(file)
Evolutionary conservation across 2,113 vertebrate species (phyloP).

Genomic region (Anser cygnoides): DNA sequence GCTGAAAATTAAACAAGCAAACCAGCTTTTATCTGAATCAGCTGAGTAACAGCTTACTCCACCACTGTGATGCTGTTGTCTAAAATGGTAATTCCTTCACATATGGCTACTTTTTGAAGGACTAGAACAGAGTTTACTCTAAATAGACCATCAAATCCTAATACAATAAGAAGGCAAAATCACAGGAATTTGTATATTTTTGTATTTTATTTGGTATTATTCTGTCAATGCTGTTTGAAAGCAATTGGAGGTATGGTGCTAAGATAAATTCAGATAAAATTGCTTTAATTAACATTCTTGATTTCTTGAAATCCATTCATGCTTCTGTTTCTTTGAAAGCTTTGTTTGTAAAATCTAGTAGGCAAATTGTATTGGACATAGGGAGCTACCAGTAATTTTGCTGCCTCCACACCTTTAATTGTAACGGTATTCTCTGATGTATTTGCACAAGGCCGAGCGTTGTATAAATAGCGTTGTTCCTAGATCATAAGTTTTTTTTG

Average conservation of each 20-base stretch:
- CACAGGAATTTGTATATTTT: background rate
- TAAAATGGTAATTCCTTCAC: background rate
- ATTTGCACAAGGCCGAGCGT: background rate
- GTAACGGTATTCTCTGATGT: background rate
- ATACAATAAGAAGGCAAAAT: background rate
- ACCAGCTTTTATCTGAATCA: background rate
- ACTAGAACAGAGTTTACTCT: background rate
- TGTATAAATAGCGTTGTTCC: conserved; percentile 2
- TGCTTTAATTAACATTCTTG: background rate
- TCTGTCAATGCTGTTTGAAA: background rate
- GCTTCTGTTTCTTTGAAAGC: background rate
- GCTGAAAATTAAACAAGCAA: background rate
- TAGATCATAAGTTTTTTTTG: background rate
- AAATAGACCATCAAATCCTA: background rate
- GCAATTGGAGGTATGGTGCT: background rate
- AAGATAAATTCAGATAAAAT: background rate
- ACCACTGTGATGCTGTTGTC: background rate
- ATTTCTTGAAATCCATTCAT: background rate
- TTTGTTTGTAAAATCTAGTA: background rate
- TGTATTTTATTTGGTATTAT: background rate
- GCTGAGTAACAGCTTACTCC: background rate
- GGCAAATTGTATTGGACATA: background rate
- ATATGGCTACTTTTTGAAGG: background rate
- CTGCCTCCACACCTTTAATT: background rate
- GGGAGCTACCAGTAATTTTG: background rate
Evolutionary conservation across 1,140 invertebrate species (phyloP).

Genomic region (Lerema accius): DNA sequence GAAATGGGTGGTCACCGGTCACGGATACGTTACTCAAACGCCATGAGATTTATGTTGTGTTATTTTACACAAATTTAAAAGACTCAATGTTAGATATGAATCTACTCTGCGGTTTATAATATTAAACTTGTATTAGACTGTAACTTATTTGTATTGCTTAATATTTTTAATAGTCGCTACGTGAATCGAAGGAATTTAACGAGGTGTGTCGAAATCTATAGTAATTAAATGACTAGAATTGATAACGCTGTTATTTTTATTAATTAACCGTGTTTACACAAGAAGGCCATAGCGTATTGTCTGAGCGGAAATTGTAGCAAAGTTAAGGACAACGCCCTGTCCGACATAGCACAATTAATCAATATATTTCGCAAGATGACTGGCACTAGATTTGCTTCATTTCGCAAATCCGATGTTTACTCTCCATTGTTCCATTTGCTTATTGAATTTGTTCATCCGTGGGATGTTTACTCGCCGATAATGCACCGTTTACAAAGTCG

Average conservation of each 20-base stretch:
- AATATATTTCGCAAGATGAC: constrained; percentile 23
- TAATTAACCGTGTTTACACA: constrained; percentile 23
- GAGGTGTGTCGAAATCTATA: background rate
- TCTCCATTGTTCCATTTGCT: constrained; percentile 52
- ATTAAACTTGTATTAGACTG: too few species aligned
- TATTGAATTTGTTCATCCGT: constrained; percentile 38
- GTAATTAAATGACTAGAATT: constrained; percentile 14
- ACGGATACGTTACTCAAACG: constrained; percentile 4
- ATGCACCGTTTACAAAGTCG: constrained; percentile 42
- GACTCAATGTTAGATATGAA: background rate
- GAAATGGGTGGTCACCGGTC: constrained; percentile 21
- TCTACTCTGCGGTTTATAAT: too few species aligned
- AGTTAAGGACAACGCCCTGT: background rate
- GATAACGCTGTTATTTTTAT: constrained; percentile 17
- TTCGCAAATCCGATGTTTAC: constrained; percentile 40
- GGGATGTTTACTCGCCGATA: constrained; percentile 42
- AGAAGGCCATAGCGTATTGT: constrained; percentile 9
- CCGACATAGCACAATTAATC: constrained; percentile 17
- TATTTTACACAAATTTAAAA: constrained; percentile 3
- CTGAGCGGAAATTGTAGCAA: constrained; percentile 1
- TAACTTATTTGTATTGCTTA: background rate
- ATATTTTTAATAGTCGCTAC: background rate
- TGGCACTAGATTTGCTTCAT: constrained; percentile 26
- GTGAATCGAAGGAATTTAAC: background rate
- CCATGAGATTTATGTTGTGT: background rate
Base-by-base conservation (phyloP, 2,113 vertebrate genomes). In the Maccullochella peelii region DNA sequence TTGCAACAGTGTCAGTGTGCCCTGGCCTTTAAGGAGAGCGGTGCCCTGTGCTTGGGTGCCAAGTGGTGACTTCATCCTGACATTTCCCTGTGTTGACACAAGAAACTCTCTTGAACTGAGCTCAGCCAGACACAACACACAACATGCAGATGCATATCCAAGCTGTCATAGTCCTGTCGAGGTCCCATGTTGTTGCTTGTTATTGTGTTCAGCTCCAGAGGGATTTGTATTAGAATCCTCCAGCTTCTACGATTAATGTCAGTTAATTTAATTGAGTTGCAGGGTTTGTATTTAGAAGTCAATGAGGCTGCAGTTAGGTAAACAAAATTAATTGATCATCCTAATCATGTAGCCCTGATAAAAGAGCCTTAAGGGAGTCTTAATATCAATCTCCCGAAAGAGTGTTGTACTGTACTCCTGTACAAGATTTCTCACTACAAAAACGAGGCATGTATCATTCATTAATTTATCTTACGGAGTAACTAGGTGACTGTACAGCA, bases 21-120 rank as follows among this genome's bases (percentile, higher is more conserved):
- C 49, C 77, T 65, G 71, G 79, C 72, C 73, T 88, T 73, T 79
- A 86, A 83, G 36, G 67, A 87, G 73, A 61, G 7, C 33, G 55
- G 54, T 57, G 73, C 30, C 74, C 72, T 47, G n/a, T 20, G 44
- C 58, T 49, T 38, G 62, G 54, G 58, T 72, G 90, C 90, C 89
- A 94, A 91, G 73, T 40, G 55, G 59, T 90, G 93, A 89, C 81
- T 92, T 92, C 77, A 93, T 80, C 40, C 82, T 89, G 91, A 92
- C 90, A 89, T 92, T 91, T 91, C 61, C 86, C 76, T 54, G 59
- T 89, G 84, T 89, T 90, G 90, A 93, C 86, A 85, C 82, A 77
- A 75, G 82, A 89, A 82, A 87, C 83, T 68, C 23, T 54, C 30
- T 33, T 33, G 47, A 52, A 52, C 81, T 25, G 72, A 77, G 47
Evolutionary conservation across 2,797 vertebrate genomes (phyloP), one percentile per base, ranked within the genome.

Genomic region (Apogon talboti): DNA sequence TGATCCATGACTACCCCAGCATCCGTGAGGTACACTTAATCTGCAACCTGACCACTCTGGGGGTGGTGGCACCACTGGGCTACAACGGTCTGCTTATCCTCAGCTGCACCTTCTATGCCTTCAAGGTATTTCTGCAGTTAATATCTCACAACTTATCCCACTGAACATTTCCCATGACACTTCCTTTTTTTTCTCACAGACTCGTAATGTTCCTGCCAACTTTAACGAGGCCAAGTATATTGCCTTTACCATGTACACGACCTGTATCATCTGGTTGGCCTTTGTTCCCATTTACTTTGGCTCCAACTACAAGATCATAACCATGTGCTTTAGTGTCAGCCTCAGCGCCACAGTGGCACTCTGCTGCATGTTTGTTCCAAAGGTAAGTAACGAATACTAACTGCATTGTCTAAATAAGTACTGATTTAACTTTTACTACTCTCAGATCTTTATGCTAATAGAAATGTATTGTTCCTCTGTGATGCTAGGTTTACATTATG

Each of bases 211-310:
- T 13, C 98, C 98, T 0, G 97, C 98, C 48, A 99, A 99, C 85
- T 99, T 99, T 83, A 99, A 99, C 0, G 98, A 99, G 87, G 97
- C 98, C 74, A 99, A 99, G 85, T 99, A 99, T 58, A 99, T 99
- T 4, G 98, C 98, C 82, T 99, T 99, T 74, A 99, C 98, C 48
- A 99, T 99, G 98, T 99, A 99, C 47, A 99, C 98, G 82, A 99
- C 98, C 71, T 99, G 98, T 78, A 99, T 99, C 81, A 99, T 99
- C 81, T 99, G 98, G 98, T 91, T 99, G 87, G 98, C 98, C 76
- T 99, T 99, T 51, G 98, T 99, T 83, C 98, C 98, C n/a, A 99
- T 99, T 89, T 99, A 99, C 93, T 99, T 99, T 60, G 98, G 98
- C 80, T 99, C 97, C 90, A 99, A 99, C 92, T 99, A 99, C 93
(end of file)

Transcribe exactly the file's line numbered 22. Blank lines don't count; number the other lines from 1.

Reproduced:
- TTTGTTTGTAAAATCTAGTA: background rate